Type 1 Diabetes
Type 2 Diabetes
Xultophy is a combination of 2 manufactured naturally occurring chemicals, insulin and glucagon like peptide-1 (GLP-1). It is used in the treatment of type 2 diabetes. Based on extensive studies it is probably the most powerful treatment for type 2 diabetes currently available - particularly when used appropriately.
Each ml of Xultophy contains 100 units of insulin degludec and 3.6mg of liraglutide.
Not only does Xultophy (IdegLira) lower blood sugars superbly, it does this whilst causing very low level rates of hypoglycaemia (low blood sugars) and often leads to modest weight loss.
Xultophy (IdegLira) is extremely effective at lowering blood glucose levels and has been extensively tested under the DUAL studies. To date there have been 10 large randomised studies involving thousands of participants using Xultophy (IdegLira) in many different situations.
Consistently Xultophy (IdegLira) lowered Hb A1c readings to between 6.0 and 6.8% across the 10 studies. Most studies demonstrated that 70-90% of people using Xultophy (IdegLira) achieved an Hb A1c less than 7%.
Xultophy is made up of a fixed combination of long acting insulin degludec (sold as Tresiba) as well as the GLP-1 agonist liraglutide (sold as Victoza). The term fixed combination is used as both drugs are mixed together in a single pen and for any given dose, the ratio of each drug is the same.
Mostly... yes it does, although the weight loss is modest. The reason that weight loss occurs is due to the liraglutide component of Xultophy. Often it depends on the medication a person was taking prior starting Xultophy and the treatment we are comparing it with.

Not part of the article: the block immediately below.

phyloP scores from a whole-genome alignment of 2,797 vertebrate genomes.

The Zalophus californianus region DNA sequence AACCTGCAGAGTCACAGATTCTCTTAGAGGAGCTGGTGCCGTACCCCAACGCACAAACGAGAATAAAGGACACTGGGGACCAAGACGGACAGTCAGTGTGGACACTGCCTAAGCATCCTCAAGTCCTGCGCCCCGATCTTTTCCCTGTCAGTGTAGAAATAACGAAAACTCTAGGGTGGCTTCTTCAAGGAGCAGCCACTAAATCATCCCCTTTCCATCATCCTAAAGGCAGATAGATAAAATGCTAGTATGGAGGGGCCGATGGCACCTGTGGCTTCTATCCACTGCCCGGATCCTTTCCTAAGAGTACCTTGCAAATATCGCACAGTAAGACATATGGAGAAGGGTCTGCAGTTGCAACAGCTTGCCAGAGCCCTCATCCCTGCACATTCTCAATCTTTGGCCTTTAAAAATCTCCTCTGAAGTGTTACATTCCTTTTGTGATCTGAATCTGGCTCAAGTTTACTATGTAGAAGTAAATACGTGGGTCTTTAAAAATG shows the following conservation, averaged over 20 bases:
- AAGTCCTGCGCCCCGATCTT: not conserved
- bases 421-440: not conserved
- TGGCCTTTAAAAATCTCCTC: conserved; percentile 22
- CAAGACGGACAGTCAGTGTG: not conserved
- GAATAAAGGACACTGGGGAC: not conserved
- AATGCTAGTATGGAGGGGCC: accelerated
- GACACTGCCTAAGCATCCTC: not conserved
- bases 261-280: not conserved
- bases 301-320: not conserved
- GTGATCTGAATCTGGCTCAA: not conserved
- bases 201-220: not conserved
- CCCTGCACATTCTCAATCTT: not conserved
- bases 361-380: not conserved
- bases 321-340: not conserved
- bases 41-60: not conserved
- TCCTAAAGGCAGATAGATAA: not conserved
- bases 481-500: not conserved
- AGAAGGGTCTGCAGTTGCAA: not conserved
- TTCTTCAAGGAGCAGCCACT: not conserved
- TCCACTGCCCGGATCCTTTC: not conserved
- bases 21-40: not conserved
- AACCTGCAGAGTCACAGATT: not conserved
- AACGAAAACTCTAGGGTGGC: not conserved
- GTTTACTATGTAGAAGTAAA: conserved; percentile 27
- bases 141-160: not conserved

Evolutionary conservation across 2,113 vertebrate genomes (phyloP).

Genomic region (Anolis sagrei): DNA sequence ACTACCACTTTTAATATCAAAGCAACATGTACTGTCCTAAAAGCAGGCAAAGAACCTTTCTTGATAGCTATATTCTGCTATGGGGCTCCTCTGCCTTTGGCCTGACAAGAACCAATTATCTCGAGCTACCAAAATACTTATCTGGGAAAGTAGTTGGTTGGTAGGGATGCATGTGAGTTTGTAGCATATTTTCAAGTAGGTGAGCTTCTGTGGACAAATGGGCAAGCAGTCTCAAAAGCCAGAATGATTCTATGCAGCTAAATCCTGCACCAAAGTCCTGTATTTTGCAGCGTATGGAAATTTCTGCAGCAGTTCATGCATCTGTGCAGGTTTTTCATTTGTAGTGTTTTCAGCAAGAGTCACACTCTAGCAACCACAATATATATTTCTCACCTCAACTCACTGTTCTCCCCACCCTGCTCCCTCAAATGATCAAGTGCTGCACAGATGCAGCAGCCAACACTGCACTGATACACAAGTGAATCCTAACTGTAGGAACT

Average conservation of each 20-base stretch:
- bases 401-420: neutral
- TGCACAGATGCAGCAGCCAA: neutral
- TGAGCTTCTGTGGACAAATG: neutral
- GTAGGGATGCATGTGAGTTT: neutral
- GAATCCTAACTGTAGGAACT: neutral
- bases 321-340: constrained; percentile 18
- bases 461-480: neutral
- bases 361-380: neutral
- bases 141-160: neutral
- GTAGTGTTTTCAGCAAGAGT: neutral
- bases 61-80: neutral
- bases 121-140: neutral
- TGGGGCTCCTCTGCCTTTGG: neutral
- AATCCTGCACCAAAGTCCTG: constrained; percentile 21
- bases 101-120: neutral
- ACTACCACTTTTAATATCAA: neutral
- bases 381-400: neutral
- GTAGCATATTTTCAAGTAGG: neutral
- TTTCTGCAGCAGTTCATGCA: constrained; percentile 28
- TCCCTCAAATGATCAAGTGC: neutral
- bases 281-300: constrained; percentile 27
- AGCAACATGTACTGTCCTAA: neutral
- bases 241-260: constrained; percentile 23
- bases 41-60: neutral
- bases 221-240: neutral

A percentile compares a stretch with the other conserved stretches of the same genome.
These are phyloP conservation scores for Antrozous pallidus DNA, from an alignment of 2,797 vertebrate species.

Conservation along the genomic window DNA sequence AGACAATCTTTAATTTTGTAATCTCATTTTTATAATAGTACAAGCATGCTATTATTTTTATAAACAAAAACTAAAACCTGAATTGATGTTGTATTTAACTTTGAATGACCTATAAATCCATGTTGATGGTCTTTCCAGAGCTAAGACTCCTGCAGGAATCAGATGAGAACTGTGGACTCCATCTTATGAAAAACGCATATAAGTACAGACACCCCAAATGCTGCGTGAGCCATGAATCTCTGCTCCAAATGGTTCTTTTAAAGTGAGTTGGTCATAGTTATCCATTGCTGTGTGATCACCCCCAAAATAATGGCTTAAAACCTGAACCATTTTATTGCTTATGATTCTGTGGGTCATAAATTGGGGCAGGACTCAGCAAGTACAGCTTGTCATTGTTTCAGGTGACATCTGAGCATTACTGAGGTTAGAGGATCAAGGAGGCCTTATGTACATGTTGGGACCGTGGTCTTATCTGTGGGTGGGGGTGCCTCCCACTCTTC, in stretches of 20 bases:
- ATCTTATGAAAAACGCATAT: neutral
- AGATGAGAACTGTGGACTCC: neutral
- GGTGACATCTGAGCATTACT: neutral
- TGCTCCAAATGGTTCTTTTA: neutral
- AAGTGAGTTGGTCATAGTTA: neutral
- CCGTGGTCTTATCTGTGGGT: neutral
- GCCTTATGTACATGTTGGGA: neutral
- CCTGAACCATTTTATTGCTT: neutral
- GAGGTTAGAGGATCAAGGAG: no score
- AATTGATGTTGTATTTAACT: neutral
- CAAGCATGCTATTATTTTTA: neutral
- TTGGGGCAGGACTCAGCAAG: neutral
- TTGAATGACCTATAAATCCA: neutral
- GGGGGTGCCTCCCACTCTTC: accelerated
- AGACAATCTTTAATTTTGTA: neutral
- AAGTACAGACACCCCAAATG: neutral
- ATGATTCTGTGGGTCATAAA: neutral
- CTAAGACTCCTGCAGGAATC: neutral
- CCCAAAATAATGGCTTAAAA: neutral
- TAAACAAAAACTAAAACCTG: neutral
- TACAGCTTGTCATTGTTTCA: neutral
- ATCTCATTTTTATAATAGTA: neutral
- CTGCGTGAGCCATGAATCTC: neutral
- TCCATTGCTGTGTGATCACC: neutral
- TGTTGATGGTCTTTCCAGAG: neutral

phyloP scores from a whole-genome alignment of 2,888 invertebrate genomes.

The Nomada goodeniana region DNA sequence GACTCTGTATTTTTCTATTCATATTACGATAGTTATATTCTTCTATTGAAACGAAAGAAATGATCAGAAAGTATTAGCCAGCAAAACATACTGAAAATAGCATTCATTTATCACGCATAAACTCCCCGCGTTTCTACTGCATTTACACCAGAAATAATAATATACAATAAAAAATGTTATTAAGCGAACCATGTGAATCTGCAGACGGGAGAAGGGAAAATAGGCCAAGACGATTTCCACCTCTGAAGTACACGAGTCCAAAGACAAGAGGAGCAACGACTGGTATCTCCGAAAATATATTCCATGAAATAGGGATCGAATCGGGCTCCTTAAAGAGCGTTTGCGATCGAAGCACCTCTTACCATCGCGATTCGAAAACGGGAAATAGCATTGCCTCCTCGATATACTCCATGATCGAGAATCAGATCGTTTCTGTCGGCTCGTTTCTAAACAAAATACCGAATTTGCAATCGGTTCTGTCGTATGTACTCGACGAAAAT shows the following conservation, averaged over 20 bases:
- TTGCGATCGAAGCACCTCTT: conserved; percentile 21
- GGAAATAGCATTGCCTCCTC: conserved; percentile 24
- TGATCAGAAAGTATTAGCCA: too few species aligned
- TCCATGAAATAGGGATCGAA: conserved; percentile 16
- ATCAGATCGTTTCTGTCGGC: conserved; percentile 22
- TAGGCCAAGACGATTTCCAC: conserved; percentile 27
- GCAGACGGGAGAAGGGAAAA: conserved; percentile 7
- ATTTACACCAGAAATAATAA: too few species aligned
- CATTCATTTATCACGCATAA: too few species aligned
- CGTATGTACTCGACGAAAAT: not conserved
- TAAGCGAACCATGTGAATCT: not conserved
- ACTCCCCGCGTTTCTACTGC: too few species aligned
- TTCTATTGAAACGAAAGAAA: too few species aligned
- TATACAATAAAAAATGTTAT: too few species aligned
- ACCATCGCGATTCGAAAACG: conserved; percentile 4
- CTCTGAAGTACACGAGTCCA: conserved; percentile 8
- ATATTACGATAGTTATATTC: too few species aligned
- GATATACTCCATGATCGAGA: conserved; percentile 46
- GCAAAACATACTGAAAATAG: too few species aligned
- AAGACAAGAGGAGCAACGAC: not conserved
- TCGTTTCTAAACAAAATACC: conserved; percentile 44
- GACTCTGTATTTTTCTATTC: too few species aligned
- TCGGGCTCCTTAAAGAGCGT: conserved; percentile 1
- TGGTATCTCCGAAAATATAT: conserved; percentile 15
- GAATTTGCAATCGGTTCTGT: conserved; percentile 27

If a person is switched from insulin, weight loss is likely. Compared to starting a person on insulin the weight difference is typically about 3kg or 7lbs lower with Xultophy.
In studies where a person was switched from a GLP-1 like Byetta or Victoza then there was a small amount of weight gain seen.
Xultophy leads to very significant falls in bloods sugars and a modest reduction in weight. The presence of liraglutide (Victoza) also has a number of other advantages including:
The dose of Xultophy (IdegLira) varies from person to person and depends on their glucose level.
In all the trials the dose administered each day was increased based on a simple titration table with the aim of achieving a fasting morning blood sugar of 72-90mg/dl or 4-5mmol/l.
Every 3 days the blood sugar should be checked and if above 90mg/dl (5mmol/l) then the dose in increased by 2 dose steps (clicks on the pen). This process is repeated until the fasting blood sugar is at target.
If the blood sugar is too low in the morning (less than 72mg/dl or 4mmol/l) then a 2 dose step reduction needs to be made.
|Fasting Glucose||mmol/L||mg/dL||Dose Adjustment|
|High||more than 5 mmol/L||>more than 90 mg/dL||Increase 2 dose steps|
|Ideal||4.0-5.0 mmol/L||72-90 mg/dL||No Change|
|Low||less than 4.0 mmol/L||less than 72 mg/dL||reduce 2 dose steps|
Xultophy (IdegLira) is administered once per day. It should be given at a similar time that is convenient to the person taking it. You do NOT need to take it with food.
If a person is nauseated it can be taken before bed.